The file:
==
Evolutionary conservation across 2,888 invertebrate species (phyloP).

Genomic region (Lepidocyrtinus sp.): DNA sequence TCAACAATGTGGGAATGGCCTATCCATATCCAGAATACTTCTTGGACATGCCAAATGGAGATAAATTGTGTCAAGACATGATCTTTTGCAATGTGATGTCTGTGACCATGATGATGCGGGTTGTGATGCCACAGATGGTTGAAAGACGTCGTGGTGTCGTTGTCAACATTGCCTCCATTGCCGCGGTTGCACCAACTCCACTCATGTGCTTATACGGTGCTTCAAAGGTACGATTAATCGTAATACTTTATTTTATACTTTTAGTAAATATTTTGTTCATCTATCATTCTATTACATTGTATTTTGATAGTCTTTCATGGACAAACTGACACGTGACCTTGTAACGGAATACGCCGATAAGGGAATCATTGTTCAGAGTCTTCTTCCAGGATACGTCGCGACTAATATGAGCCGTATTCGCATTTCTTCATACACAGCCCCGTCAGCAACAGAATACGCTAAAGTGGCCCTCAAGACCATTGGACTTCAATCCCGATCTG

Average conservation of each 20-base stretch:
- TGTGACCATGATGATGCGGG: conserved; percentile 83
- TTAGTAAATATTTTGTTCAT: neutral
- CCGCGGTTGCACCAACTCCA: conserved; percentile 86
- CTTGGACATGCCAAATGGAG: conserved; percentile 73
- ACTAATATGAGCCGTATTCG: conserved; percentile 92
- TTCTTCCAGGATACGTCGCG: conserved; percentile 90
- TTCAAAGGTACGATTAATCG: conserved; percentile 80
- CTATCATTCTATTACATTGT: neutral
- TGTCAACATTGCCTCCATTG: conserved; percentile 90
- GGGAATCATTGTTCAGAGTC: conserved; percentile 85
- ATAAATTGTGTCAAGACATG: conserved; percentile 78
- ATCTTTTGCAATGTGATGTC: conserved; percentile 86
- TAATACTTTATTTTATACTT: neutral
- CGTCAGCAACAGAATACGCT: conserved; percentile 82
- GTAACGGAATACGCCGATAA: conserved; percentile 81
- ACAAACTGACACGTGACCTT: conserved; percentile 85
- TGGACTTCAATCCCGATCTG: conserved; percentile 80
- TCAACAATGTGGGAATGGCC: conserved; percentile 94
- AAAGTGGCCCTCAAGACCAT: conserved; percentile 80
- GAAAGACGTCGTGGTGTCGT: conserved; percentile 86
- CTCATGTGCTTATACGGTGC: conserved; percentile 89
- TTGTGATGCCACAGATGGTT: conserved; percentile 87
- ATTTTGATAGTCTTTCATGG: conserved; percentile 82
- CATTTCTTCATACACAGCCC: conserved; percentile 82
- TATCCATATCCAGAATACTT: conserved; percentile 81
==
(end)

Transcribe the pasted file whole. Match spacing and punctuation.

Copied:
Evolutionary conservation across 2,888 invertebrate species (phyloP).

Genomic region (Lepidocyrtinus sp.): DNA sequence TCAACAATGTGGGAATGGCCTATCCATATCCAGAATACTTCTTGGACATGCCAAATGGAGATAAATTGTGTCAAGACATGATCTTTTGCAATGTGATGTCTGTGACCATGATGATGCGGGTTGTGATGCCACAGATGGTTGAAAGACGTCGTGGTGTCGTTGTCAACATTGCCTCCATTGCCGCGGTTGCACCAACTCCACTCATGTGCTTATACGGTGCTTCAAAGGTACGATTAATCGTAATACTTTATTTTATACTTTTAGTAAATATTTTGTTCATCTATCATTCTATTACATTGTATTTTGATAGTCTTTCATGGACAAACTGACACGTGACCTTGTAACGGAATACGCCGATAAGGGAATCATTGTTCAGAGTCTTCTTCCAGGATACGTCGCGACTAATATGAGCCGTATTCGCATTTCTTCATACACAGCCCCGTCAGCAACAGAATACGCTAAAGTGGCCCTCAAGACCATTGGACTTCAATCCCGATCTG

Average conservation of each 20-base stretch:
- TGTGACCATGATGATGCGGG: conserved; percentile 83
- TTAGTAAATATTTTGTTCAT: neutral
- CCGCGGTTGCACCAACTCCA: conserved; percentile 86
- CTTGGACATGCCAAATGGAG: conserved; percentile 73
- ACTAATATGAGCCGTATTCG: conserved; percentile 92
- TTCTTCCAGGATACGTCGCG: conserved; percentile 90
- TTCAAAGGTACGATTAATCG: conserved; percentile 80
- CTATCATTCTATTACATTGT: neutral
- TGTCAACATTGCCTCCATTG: conserved; percentile 90
- GGGAATCATTGTTCAGAGTC: conserved; percentile 85
- ATAAATTGTGTCAAGACATG: conserved; percentile 78
- ATCTTTTGCAATGTGATGTC: conserved; percentile 86
- TAATACTTTATTTTATACTT: neutral
- CGTCAGCAACAGAATACGCT: conserved; percentile 82
- GTAACGGAATACGCCGATAA: conserved; percentile 81
- ACAAACTGACACGTGACCTT: conserved; percentile 85
- TGGACTTCAATCCCGATCTG: conserved; percentile 80
- TCAACAATGTGGGAATGGCC: conserved; percentile 94
- AAAGTGGCCCTCAAGACCAT: conserved; percentile 80
- GAAAGACGTCGTGGTGTCGT: conserved; percentile 86
- CTCATGTGCTTATACGGTGC: conserved; percentile 89
- TTGTGATGCCACAGATGGTT: conserved; percentile 87
- ATTTTGATAGTCTTTCATGG: conserved; percentile 82
- CATTTCTTCATACACAGCCC: conserved; percentile 82
- TATCCATATCCAGAATACTT: conserved; percentile 81